Originally Posted by DWFII
It's interesting...it would appear that in the last set of photos the shoe in question has a synthetic toe stiffener--celastic (a resin impregnated fabric) or some variation thereof. And if I'm seeing what I think I'm seeing, the heel stiffener may well be celastic, as well. I would add that while some drafting is being done by hand, it is only by the wildest stretch of the imagination that one could call these "hand lasted. I suspect that by this definition, if the worker were to make one pull on either side of the last...just to keep things centered, mind you...before popping the shoe in the lasting machine, we could call them "hand lasted." Maybe even "hand made." Why not? The real problem with all of this is not that the shoe isn't of adequate quality...for what it is...or that one cannot get reasonable service out of them, but rather that they are "imposters." They arrive with all the trappings...and price...of a quality shoe and yet it it's all a sham. As I mentioned in another thread...once a company resorts to expediencies such as gimping...synthetic toe and heel stiffeners are nearly inevitable. Next it will be corrected grain linings and fiberboard heels. We can define quality any way we want, I suppose. Who is to gainsay us? But I would submit that at a certain point the word "quality" loses all meaning when it comes to encompass the more salient aspects of mediocre. When everything we use and wear is pretending to be something it isn't we're all "lost in the masquerade"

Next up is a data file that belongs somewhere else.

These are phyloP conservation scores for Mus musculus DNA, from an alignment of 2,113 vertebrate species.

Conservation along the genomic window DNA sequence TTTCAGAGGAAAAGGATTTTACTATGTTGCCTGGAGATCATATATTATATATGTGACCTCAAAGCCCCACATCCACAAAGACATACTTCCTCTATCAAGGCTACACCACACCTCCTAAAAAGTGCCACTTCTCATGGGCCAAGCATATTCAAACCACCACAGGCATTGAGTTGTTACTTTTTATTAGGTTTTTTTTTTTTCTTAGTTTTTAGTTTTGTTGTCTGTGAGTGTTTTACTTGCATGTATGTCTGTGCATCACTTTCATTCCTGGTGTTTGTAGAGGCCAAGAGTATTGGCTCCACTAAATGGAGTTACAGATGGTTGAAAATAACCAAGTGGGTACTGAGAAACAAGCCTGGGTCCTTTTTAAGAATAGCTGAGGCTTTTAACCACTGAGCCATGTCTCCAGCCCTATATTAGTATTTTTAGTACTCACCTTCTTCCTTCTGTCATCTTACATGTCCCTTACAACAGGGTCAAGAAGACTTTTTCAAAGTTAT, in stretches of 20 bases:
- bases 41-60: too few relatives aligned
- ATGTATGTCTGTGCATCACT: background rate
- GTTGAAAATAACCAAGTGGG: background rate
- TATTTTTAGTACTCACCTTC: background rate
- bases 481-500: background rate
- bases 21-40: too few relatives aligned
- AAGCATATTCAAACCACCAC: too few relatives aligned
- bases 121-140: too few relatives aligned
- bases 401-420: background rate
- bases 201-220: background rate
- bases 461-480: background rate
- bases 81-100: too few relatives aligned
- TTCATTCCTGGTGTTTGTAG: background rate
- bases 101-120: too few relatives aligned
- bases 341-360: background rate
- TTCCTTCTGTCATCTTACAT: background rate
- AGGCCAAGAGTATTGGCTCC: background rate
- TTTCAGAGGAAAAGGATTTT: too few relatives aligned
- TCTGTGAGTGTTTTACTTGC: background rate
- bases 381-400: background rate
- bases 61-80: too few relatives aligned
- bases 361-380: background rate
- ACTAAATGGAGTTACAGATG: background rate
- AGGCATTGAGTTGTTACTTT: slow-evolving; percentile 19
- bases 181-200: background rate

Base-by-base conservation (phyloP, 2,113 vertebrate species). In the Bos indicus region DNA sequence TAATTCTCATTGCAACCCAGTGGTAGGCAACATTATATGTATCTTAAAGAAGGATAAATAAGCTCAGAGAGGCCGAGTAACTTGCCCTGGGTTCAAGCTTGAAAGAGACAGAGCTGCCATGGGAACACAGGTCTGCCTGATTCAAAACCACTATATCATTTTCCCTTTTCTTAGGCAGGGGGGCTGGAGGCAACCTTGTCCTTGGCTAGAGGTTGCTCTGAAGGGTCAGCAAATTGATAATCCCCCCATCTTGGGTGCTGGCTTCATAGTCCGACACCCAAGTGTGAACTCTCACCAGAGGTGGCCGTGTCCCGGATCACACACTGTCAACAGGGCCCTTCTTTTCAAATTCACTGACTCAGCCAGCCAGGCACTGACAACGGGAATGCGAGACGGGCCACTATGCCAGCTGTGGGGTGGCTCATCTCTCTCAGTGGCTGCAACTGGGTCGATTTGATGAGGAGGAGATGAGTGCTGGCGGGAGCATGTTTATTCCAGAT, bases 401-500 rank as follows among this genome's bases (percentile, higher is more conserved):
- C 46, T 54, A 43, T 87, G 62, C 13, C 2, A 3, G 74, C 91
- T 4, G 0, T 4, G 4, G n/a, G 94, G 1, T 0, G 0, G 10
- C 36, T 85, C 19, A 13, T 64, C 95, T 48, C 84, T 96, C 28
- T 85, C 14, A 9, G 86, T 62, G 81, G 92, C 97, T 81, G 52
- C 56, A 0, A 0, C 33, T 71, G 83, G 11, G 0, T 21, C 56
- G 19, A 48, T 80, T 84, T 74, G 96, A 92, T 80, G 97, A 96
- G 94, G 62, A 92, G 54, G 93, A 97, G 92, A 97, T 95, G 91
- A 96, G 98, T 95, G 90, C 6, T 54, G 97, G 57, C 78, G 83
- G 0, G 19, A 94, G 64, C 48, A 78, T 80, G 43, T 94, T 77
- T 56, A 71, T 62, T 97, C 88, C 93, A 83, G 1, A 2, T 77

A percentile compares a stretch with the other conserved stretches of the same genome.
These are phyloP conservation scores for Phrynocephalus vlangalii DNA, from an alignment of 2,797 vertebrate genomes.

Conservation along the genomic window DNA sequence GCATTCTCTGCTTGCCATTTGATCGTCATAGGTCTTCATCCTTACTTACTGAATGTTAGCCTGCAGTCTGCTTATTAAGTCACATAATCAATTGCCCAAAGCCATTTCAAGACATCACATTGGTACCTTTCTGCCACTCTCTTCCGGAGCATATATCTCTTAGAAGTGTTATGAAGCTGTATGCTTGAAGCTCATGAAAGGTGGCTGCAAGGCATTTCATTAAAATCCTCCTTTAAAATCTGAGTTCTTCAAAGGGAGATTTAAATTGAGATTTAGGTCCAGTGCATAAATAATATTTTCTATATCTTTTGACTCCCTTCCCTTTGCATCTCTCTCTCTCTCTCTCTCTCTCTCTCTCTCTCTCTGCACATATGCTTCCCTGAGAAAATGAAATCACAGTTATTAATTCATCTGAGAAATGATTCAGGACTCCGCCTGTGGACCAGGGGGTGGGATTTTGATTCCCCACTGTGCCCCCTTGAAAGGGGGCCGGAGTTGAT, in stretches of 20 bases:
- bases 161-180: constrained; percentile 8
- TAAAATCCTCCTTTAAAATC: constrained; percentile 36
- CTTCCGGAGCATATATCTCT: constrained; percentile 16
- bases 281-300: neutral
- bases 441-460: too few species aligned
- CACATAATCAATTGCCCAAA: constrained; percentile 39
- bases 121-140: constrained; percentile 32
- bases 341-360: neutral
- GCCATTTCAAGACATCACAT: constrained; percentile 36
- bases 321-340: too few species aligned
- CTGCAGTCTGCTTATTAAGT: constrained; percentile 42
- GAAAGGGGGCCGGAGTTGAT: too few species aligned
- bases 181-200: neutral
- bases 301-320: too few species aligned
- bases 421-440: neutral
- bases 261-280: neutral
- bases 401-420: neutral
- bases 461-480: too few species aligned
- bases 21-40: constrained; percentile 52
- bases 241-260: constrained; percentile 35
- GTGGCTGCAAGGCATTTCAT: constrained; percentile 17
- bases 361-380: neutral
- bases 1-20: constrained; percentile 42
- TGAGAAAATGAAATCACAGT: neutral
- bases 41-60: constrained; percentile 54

I've done a large variety of metal fabrication and wood working projects, I've done things strictly by hand and have also used manually operated and computer operated machinery to complete similar tasks. With some things there is a dramatic difference between hand and machine, with others there is really no need to elongate the process simply for no other reason then to have it done by hand. In fact in many cases manually operated machinery does a much better job then doing it similarly by hand, with much better consistency. I propose that a combination of hand performed operations and manually operated machinery is going to be more consistently accurate and produce a better product than those done completely and entirely by hand and simple tooling. When applied to shoe making I'm sure that many of the hand-grade production operations narrow down that to the tasks to those that require the operation to be performed by hand, and I dont consider it a masquerade for doing so.